Afraid of Tackling Wisconsin’s Hilly Terrain? An E-Bike Can Give You a Boost

Is an e-bike ‘cheating’? Not if it saves your aging knees, a cycling enthusiast says

Ron Davis |

Tony Monpas of Eau Claire on his e-bike.
Tony Monpas of Eau Claire on his e-bike.

In the spring of 1972, my college roommate Craig Miller and I hitched to our parents’ homes in Wisconsin Rapids to pick up our bicycles stored there for the winter. Two days later we set out at dawn and covered the 98 miles back to UWEC in about 14 hours. Yeah, I’m not that person anymore.

However, I do still like to bike, and upon moving back to the city of my alma mater after a 50-year absence, I was delighted to see what a bicycle-friendly town Eau Claire had become. The only problem was that just about anywhere I wanted to go from my Putnam Heights driveway on my ancient Mercier 10 speed, especially to those lovely bike paths along the Chip, meant HILLS … steep, get-off-and-walk-your-bike-up hills. And I ain’t that person, either. But I found there was hope: an e-bike.

If you’re not familiar with e-bikes, the first thing to recognize is that most aren’t like scooters or motorcycles. The majority of e-bikes are “pedal-assist,” which means you still have to burn some calories to get around, but a battery and a cunning little motor can give you the boost you need to climb hills and extend your riding time.

Is an e-bike “cheating”? I don’t think so, at least no more than using a five-pound, carbon fiber 18 speed with pencil-thin tires is cheating. Riding an e-bike in a mid-range boost setting vs. a conventional bike has been compared to running vs. brisk walking. Yes, riding an e-bike is still work, but most importantly, e-bikes enable decrepitude-battling people like me to become or continue to be bicycle riders. A couple of boomers I know who bought e-bikes said they literally giggle their way up hills.

And I’m not alone. Market research indicates e-bike sales rose more than 90% in the last few years, and in the Netherlands, probably the most bike-happy country in the world, sales of e-bikes came close to surpassing those of conventional bikes in 2019. Wisconsin-based Trek claims e-bikes now make up more than a third of their sales.

Jon Lavelle, manager of Erik’s Bike Shop in Eau Claire
Jon Lavelle, manager of Erik’s Bike Shop in Eau Claire

Who’s buying them? As you’d expect, e-bikes are popular with the 40-plus segment. In fact, last year the L.E. Phillips Senior Center in Eau Claire began loaning out e-bike recumbent trikes. But as Pat Rolbiecki, owner of Riverside Bike and Skate, points out, who’s buying e-bikes may be more a reflection of who has the most disposable income than of who’s just looking for a less taxing ride. “I’ve yet to find a person – even the purest of purists, the race crowd – if you get them on one, when they come back you will not find anybody who has something negative to say,” Rolbiecki said.

Jon Lavelle, manager of Erik’s Bike Shop in Eau Claire, said more and more road racers are using e-bikes for training because of their lower impact on knees and hips. He added some also buy e-bikes so they can keep up with a faster biking partner.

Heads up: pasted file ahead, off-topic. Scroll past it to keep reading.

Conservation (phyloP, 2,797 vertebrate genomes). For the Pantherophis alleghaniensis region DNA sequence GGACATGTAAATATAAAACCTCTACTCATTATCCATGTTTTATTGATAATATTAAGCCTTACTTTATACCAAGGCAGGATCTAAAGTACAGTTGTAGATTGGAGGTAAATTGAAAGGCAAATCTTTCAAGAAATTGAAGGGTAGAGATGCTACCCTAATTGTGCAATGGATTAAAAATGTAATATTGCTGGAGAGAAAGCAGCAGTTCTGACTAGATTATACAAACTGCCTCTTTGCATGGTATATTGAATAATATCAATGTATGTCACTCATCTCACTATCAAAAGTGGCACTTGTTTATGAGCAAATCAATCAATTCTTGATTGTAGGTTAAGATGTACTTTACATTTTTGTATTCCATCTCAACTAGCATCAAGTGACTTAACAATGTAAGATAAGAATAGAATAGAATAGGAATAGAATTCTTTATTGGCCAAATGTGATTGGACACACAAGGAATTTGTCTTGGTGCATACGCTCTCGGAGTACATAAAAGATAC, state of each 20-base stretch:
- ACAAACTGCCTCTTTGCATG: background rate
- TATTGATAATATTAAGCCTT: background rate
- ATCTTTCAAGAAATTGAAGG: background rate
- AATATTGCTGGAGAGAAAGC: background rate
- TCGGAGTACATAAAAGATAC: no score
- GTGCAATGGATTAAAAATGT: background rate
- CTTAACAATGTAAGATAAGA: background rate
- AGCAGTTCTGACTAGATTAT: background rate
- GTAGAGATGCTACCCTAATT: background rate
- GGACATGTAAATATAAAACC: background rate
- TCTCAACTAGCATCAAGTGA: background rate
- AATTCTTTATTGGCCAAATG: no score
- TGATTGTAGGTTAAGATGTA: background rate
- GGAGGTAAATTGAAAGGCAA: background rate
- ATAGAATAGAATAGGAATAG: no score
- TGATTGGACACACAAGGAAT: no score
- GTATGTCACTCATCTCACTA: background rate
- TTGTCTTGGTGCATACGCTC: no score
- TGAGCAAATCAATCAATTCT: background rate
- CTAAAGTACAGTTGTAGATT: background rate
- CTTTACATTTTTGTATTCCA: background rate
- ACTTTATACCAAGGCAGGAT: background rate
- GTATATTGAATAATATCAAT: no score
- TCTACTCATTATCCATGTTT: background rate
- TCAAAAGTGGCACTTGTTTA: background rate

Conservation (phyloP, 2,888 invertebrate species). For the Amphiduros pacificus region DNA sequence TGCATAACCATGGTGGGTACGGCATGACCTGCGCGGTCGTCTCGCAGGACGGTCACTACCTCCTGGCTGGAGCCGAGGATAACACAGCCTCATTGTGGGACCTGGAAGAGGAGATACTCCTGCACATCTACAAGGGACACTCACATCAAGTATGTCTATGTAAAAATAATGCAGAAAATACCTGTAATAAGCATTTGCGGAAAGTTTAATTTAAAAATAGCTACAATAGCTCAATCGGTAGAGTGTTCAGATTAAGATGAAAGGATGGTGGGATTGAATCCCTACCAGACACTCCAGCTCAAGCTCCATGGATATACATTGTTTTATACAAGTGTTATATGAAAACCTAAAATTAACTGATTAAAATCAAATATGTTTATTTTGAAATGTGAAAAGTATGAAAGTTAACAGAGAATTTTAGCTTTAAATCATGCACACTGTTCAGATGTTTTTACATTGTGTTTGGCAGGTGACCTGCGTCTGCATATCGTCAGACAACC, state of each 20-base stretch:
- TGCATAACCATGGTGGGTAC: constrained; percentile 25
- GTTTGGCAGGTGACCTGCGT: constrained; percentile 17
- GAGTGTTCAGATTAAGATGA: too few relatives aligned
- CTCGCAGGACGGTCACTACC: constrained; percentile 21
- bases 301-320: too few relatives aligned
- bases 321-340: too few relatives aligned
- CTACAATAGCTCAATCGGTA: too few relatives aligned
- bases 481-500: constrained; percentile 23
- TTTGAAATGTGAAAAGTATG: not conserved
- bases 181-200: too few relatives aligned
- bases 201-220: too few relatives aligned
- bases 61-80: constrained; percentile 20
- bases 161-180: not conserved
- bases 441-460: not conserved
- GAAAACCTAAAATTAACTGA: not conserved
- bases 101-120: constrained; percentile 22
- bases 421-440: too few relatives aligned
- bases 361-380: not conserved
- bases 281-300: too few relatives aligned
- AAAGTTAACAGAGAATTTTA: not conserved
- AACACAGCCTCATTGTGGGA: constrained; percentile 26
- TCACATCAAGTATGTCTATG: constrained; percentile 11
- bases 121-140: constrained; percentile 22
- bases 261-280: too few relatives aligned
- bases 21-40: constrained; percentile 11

The increasing demand for e-bikes has of course spawned a bunch of brands, with prices for a decent bike starting around $1,500. Prices depend on the options you want and the style: mountain, street, cargo, folding, recumbent, trike, etc. I chose a $2,300 Class I e-bike from Trek, basically because it had gotten good marks and because I like the company’s philosophy and Wisconsin roots, but there are a host of brands available in the Chippewa Valley.

For someone deliberating the purchase of an e-bike, prime features to consider would be battery range and recharge time. Many different brands use the same battery and motor, and distance before charging depends on which of usually five levels of boost you select. (E-bikes typically can go 35 to 100 miles without recharging.) The most popular (and bike-path legal) e-bikes will stop assisting at 20 mph, but since e-bikes can be fast, good brakes are essential, and a bit wider tire width is usually recommended. Class 2 e-bikes can have a throttle, which allows a rider to maintain a speed without pedaling and can go up to 28 mph; however, they are not legal on most bike paths. So far, mountain style e-bikes are not allowed on Eau Claire County bike trails. Class 3 e-bikes also do not require peddling and can go faster than 30 mph; however, the jury is out on what makes them different than scooters, so licensing and regulations may be in their future.

Pat Rolbiecki, owner of Riverside Bike and Skate
Pat Rolbiecki, owner of Riverside Bike and Skate

One drawback to e-bikes is weight. Because of the battery and motor, an e-bike can weigh 50 pounds or more, which not only means they’re heavy to lift, but also means a regular bike rack won’t do. I found a hitch mount rack I’m happy with for about $230. Many riders will also want to “spring” for a better seat, since most stock ones are typically poor, and of course a good helmet is essential. To make my bike a grocery hauler I added a rear rack, a trunk and some saddle bags. I’m now thinking about an extended trip, maybe camping; with pedal-assist you can carry a lot of stuff!

A couple of summers ago, after the taunting from another e-biker, I finally summoned the courage to try the UW-Eau Claire campus hill. Selecting “Turbo” for maximum assist and gearing down to one of my lowest gears, I was able to steadily climb to the summit without even standing on the pedals. Breathing hard but bursting with pride, I expected a round of applause or at least a nod of approval from the pajama-ed students heading to breakfast at Hilltop, but they seemed unimpressed. Next was State Street, then Harding Avenue. Who knows what could be next? Now that I have an e-bike, apart from the need for the occasional charge, there are no limits.